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Saturday, September 11, 2010

The death of the American Dream now officially good for business.

Add Palladium Boots to the list of brands trying to save the American Dream in its Exploration series.* Detroit Lives feels like it wants to be less about saving and more uncovering though. Previously, we had the likes of Chrysler, Jeep and Levi’s waving their American banners. Here, Johnny Knoxville of Jackass fame is your host who tries to keep the smartass to a minimum in a relatively short three-part doc series exploring the potential for Detroit’s rebirth.

Where Michael Moore’s Roger & Me looked at why things went wrong with manufacturing in Flint, Palladium shines a light on possible fixes for Detroit’s problems. As branded content goes, it’s shot nicely (even though they could do without the ghosted logo), and despite some bleak footage, I actually get a more positive vibe from the people in it than I did with Roger.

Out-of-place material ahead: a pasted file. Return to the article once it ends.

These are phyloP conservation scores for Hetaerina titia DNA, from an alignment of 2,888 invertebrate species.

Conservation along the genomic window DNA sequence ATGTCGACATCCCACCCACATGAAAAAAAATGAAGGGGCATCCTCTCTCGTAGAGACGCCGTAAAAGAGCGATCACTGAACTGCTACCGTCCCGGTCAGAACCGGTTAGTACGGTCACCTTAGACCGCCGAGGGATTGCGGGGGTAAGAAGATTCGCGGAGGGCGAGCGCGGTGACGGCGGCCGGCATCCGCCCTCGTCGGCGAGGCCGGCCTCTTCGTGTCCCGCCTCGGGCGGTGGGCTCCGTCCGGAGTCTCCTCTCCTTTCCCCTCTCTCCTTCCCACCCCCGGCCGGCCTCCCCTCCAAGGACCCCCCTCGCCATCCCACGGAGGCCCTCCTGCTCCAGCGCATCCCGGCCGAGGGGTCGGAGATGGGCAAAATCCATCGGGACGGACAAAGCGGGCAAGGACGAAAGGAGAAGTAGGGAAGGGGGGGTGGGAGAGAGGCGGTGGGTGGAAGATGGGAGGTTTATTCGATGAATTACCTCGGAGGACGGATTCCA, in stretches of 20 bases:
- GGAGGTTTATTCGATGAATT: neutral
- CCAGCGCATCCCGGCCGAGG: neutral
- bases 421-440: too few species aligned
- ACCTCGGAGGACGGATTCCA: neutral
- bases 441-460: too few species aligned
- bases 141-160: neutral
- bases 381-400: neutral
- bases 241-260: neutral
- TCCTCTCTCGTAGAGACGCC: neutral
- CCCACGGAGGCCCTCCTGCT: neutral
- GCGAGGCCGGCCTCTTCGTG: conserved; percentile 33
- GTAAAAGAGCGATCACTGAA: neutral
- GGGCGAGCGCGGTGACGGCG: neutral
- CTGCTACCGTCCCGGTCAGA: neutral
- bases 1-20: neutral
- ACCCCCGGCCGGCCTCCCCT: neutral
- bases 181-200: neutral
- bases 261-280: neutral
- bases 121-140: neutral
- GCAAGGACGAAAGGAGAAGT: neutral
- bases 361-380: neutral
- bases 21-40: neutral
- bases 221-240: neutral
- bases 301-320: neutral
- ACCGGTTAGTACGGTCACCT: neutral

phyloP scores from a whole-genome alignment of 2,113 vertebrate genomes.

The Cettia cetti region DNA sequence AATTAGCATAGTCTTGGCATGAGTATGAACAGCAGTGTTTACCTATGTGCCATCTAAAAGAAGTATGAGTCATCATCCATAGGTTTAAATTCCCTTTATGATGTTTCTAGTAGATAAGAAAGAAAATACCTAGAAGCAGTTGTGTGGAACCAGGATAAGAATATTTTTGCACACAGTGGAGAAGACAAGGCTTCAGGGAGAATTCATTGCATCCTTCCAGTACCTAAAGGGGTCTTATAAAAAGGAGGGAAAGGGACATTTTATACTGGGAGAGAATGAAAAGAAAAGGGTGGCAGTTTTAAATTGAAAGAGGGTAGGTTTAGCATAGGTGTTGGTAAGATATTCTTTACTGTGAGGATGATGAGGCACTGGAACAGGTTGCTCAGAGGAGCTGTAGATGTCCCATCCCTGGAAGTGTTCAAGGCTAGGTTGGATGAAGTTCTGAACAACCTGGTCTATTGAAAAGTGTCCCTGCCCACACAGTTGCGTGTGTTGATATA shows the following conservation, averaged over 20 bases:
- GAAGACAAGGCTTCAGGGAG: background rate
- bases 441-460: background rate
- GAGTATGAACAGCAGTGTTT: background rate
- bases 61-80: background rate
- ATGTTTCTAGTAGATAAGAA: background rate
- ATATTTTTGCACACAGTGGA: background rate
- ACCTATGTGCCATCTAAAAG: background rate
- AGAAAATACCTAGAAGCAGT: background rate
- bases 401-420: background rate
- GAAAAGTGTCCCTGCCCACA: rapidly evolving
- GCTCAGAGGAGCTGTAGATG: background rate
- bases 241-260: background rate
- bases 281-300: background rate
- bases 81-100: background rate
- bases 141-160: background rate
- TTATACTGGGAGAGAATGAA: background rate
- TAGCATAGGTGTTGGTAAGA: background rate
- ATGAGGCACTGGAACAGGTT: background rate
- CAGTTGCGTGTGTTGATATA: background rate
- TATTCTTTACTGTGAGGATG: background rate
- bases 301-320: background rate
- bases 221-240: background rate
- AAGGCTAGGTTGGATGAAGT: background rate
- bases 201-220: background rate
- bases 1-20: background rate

The bigger question seems to be this: Can a focus on the arts be a spark the ignites a city’s rebirth? Not sure that’s true anywhere without there first being a reason for businesses to want to invest. Usually, that starts with tax incentives, not arts.

I saw this with Bridgeport, CT where I grew up. It’s not unlike many other industrial cities that found their manufacturing sectors taking a hit while trying to adapt to evolving technologies in an outsourced world. Luckily, we just happen to make about every weapon of war imaginable here, and fat military contracts tend to keep local economies going.

In Bridgeport’s case, their attempt at a rebirth came during the 1990s with the city’s first minor league baseball and hockey teams, tax cuts and a balanced budget. Unfortunately, Connecticut also has more than its share of corrupt government officials, as demonstrated by the recent release from prison of the mayor behind that change.  Hello two steps forward, one step...

From their perspective, it’s not completely out of line for Palladium to be promoting the rebirth of a city. This is a brand which itself started in 1920 by making airplane tires, then after WWII, switched over to making shoes in 1947. That said, cities need more than documentaries, even as cool as this.

*Apparently they’re the official shoe of the apocalypse because Will Smith rocked Palladium in I Am Legend.

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